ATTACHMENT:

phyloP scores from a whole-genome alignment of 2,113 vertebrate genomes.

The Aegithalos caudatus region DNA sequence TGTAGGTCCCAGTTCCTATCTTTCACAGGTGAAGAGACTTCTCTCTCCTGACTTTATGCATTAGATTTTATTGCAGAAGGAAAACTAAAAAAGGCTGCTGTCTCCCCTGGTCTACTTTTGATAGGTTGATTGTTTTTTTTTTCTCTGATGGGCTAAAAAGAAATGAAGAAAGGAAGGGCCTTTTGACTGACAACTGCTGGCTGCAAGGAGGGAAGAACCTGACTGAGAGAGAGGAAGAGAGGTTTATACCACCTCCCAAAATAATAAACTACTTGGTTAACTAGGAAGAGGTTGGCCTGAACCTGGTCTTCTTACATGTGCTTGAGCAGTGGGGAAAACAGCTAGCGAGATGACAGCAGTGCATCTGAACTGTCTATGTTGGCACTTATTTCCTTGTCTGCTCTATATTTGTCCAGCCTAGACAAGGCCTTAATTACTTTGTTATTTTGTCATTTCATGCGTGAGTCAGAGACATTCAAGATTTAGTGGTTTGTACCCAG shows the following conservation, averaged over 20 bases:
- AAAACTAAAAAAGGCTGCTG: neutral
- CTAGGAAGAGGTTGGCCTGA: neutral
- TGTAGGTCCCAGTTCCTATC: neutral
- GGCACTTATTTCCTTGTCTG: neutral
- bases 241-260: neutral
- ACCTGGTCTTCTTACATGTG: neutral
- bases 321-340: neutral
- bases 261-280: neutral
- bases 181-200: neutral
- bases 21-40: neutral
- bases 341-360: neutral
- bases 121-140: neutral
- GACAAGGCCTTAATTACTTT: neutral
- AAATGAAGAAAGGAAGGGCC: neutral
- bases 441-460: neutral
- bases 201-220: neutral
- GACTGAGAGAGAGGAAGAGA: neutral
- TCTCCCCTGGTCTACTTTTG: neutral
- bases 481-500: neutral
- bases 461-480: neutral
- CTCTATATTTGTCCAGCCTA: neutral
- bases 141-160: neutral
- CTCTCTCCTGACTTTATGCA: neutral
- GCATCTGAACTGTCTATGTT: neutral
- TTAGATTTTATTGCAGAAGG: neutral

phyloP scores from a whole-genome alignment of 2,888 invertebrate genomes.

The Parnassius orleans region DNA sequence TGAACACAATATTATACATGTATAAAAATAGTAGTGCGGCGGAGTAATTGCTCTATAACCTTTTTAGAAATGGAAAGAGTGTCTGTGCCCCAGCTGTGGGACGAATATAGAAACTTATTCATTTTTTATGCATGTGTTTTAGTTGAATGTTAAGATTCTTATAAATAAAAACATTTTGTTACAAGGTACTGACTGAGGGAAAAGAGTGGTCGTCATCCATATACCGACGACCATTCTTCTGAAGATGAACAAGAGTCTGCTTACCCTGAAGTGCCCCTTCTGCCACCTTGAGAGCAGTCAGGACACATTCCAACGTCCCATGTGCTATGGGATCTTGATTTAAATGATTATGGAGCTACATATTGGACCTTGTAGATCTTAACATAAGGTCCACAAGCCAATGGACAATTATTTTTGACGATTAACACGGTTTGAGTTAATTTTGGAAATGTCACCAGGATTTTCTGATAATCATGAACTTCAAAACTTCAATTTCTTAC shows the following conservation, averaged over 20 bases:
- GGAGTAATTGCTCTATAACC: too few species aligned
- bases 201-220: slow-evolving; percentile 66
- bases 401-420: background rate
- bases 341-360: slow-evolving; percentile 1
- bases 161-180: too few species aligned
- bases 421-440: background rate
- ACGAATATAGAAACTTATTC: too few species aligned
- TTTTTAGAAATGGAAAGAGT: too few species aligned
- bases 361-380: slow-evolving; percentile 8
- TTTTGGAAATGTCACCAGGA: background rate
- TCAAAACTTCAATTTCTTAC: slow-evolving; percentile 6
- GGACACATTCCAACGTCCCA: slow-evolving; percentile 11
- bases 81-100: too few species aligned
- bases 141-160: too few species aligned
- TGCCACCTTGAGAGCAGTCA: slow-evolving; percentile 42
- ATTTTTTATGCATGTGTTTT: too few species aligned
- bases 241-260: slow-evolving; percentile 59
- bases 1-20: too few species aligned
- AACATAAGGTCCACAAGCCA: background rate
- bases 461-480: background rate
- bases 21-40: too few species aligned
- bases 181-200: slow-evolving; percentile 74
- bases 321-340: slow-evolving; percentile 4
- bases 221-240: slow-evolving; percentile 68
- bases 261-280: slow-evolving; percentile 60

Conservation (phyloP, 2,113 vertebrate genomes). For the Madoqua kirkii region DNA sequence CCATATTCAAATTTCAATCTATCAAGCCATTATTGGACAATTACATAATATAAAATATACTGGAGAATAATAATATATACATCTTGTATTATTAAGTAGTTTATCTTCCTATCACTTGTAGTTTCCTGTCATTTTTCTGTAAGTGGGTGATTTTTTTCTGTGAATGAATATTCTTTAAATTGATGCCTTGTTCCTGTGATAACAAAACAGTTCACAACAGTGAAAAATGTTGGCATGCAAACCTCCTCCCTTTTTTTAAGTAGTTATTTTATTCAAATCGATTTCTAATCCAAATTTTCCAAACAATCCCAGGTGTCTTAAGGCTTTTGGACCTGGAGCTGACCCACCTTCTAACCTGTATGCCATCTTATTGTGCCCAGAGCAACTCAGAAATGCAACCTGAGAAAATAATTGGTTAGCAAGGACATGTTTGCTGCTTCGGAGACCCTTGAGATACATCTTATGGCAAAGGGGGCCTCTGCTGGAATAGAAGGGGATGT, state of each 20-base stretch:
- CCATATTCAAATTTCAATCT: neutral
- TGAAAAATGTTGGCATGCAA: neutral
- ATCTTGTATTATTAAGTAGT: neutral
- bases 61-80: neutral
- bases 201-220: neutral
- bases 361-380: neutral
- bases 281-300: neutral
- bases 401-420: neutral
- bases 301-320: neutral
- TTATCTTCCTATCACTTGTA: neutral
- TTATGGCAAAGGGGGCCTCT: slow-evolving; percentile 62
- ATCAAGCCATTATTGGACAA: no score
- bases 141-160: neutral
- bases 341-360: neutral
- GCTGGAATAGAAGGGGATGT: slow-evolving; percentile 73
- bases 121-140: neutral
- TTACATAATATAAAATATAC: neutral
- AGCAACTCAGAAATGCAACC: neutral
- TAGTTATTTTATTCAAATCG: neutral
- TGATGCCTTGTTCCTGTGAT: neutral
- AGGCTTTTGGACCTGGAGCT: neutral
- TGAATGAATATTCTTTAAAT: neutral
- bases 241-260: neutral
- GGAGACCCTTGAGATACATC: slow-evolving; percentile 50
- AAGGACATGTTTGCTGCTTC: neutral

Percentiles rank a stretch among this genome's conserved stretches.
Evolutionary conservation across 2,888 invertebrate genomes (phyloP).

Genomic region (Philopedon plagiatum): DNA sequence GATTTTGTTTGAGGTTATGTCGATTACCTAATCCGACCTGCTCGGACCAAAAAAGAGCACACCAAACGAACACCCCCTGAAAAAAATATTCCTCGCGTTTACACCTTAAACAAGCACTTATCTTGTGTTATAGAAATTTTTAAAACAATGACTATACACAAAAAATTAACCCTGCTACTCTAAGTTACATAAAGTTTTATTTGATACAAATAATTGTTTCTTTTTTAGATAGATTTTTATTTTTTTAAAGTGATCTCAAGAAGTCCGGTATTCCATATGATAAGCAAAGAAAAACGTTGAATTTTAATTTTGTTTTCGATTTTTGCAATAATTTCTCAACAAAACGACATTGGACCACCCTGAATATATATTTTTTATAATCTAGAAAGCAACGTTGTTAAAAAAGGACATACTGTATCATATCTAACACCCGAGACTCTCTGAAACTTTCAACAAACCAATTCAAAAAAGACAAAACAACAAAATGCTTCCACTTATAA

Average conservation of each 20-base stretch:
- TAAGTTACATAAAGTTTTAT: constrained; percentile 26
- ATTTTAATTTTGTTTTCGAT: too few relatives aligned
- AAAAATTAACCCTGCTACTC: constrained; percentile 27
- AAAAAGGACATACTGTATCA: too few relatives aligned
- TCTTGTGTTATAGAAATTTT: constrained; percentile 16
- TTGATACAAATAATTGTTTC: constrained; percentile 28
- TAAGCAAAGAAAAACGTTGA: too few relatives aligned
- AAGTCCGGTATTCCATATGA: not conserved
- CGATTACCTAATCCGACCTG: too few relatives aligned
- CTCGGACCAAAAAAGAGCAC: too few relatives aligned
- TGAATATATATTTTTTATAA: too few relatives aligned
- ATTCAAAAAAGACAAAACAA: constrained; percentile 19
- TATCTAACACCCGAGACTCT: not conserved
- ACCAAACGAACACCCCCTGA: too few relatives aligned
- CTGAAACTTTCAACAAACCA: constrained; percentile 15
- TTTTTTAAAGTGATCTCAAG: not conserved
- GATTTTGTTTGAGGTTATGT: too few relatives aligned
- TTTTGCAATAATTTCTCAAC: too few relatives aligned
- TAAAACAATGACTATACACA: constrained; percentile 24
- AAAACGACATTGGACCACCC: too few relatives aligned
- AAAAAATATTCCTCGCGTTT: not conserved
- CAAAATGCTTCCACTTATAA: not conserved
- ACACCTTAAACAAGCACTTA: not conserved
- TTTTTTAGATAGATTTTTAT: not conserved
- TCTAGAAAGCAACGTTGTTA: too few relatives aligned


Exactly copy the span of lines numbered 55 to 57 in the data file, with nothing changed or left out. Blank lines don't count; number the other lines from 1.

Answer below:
Conservation (phyloP, 2,113 vertebrate genomes). For the Madoqua kirkii region DNA sequence CCATATTCAAATTTCAATCTATCAAGCCATTATTGGACAATTACATAATATAAAATATACTGGAGAATAATAATATATACATCTTGTATTATTAAGTAGTTTATCTTCCTATCACTTGTAGTTTCCTGTCATTTTTCTGTAAGTGGGTGATTTTTTTCTGTGAATGAATATTCTTTAAATTGATGCCTTGTTCCTGTGATAACAAAACAGTTCACAACAGTGAAAAATGTTGGCATGCAAACCTCCTCCCTTTTTTTAAGTAGTTATTTTATTCAAATCGATTTCTAATCCAAATTTTCCAAACAATCCCAGGTGTCTTAAGGCTTTTGGACCTGGAGCTGACCCACCTTCTAACCTGTATGCCATCTTATTGTGCCCAGAGCAACTCAGAAATGCAACCTGAGAAAATAATTGGTTAGCAAGGACATGTTTGCTGCTTCGGAGACCCTTGAGATACATCTTATGGCAAAGGGGGCCTCTGCTGGAATAGAAGGGGATGT, state of each 20-base stretch:
- CCATATTCAAATTTCAATCT: neutral
- TGAAAAATGTTGGCATGCAA: neutral